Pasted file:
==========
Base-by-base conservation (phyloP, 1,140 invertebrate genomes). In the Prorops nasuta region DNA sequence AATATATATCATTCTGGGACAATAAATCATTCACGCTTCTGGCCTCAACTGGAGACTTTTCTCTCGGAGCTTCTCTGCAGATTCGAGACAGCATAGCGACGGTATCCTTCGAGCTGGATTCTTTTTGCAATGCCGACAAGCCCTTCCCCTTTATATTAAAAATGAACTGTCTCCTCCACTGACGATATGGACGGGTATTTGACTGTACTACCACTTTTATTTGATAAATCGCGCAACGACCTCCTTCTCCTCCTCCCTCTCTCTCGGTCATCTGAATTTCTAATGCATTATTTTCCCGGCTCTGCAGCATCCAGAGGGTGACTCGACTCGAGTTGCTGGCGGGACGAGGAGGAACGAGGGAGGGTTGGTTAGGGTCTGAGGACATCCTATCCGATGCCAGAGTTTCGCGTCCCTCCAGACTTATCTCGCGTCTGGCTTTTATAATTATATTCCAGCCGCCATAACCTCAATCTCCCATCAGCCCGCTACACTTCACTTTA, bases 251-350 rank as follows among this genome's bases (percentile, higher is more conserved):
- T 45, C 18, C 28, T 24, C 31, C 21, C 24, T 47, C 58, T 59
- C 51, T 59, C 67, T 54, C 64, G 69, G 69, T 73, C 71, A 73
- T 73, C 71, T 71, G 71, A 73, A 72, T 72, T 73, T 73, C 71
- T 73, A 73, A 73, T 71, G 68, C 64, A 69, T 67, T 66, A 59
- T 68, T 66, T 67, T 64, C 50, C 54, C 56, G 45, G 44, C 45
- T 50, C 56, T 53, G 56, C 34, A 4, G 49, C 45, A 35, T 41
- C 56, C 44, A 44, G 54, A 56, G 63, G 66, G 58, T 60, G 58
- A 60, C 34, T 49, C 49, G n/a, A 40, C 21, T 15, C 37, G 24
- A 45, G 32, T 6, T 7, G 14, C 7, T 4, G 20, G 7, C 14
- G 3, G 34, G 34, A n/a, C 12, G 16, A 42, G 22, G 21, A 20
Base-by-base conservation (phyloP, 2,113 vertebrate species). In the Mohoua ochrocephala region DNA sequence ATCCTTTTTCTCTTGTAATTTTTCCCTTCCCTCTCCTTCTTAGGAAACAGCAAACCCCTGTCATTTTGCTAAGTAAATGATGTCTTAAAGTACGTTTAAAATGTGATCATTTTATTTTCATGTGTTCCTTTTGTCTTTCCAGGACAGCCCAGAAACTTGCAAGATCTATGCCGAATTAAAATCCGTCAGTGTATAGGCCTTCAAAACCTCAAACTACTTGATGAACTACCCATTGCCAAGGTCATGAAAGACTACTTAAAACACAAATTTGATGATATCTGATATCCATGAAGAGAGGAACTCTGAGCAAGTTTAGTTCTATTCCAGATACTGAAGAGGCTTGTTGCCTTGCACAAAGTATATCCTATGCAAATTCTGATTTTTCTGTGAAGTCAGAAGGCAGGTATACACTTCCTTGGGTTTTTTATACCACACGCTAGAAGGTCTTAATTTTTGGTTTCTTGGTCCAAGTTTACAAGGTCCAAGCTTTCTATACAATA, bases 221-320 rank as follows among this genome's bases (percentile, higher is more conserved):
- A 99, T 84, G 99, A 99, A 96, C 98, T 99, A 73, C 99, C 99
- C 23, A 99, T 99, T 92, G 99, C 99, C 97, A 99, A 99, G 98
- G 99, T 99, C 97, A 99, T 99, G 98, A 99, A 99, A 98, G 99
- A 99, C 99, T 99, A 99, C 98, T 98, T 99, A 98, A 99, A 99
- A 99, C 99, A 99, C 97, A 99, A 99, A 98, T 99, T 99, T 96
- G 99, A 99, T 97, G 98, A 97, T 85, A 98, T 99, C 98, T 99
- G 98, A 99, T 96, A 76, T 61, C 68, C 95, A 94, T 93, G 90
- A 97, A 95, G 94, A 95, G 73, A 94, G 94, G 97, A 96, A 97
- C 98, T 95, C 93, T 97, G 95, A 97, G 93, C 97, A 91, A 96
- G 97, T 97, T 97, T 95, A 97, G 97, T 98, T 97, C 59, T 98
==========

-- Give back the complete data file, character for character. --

Base-by-base conservation (phyloP, 1,140 invertebrate genomes). In the Prorops nasuta region DNA sequence AATATATATCATTCTGGGACAATAAATCATTCACGCTTCTGGCCTCAACTGGAGACTTTTCTCTCGGAGCTTCTCTGCAGATTCGAGACAGCATAGCGACGGTATCCTTCGAGCTGGATTCTTTTTGCAATGCCGACAAGCCCTTCCCCTTTATATTAAAAATGAACTGTCTCCTCCACTGACGATATGGACGGGTATTTGACTGTACTACCACTTTTATTTGATAAATCGCGCAACGACCTCCTTCTCCTCCTCCCTCTCTCTCGGTCATCTGAATTTCTAATGCATTATTTTCCCGGCTCTGCAGCATCCAGAGGGTGACTCGACTCGAGTTGCTGGCGGGACGAGGAGGAACGAGGGAGGGTTGGTTAGGGTCTGAGGACATCCTATCCGATGCCAGAGTTTCGCGTCCCTCCAGACTTATCTCGCGTCTGGCTTTTATAATTATATTCCAGCCGCCATAACCTCAATCTCCCATCAGCCCGCTACACTTCACTTTA, bases 251-350 rank as follows among this genome's bases (percentile, higher is more conserved):
- T 45, C 18, C 28, T 24, C 31, C 21, C 24, T 47, C 58, T 59
- C 51, T 59, C 67, T 54, C 64, G 69, G 69, T 73, C 71, A 73
- T 73, C 71, T 71, G 71, A 73, A 72, T 72, T 73, T 73, C 71
- T 73, A 73, A 73, T 71, G 68, C 64, A 69, T 67, T 66, A 59
- T 68, T 66, T 67, T 64, C 50, C 54, C 56, G 45, G 44, C 45
- T 50, C 56, T 53, G 56, C 34, A 4, G 49, C 45, A 35, T 41
- C 56, C 44, A 44, G 54, A 56, G 63, G 66, G 58, T 60, G 58
- A 60, C 34, T 49, C 49, G n/a, A 40, C 21, T 15, C 37, G 24
- A 45, G 32, T 6, T 7, G 14, C 7, T 4, G 20, G 7, C 14
- G 3, G 34, G 34, A n/a, C 12, G 16, A 42, G 22, G 21, A 20
Base-by-base conservation (phyloP, 2,113 vertebrate species). In the Mohoua ochrocephala region DNA sequence ATCCTTTTTCTCTTGTAATTTTTCCCTTCCCTCTCCTTCTTAGGAAACAGCAAACCCCTGTCATTTTGCTAAGTAAATGATGTCTTAAAGTACGTTTAAAATGTGATCATTTTATTTTCATGTGTTCCTTTTGTCTTTCCAGGACAGCCCAGAAACTTGCAAGATCTATGCCGAATTAAAATCCGTCAGTGTATAGGCCTTCAAAACCTCAAACTACTTGATGAACTACCCATTGCCAAGGTCATGAAAGACTACTTAAAACACAAATTTGATGATATCTGATATCCATGAAGAGAGGAACTCTGAGCAAGTTTAGTTCTATTCCAGATACTGAAGAGGCTTGTTGCCTTGCACAAAGTATATCCTATGCAAATTCTGATTTTTCTGTGAAGTCAGAAGGCAGGTATACACTTCCTTGGGTTTTTTATACCACACGCTAGAAGGTCTTAATTTTTGGTTTCTTGGTCCAAGTTTACAAGGTCCAAGCTTTCTATACAATA, bases 221-320 rank as follows among this genome's bases (percentile, higher is more conserved):
- A 99, T 84, G 99, A 99, A 96, C 98, T 99, A 73, C 99, C 99
- C 23, A 99, T 99, T 92, G 99, C 99, C 97, A 99, A 99, G 98
- G 99, T 99, C 97, A 99, T 99, G 98, A 99, A 99, A 98, G 99
- A 99, C 99, T 99, A 99, C 98, T 98, T 99, A 98, A 99, A 99
- A 99, C 99, A 99, C 97, A 99, A 99, A 98, T 99, T 99, T 96
- G 99, A 99, T 97, G 98, A 97, T 85, A 98, T 99, C 98, T 99
- G 98, A 99, T 96, A 76, T 61, C 68, C 95, A 94, T 93, G 90
- A 97, A 95, G 94, A 95, G 73, A 94, G 94, G 97, A 96, A 97
- C 98, T 95, C 93, T 97, G 95, A 97, G 93, C 97, A 91, A 96
- G 97, T 97, T 97, T 95, A 97, G 97, T 98, T 97, C 59, T 98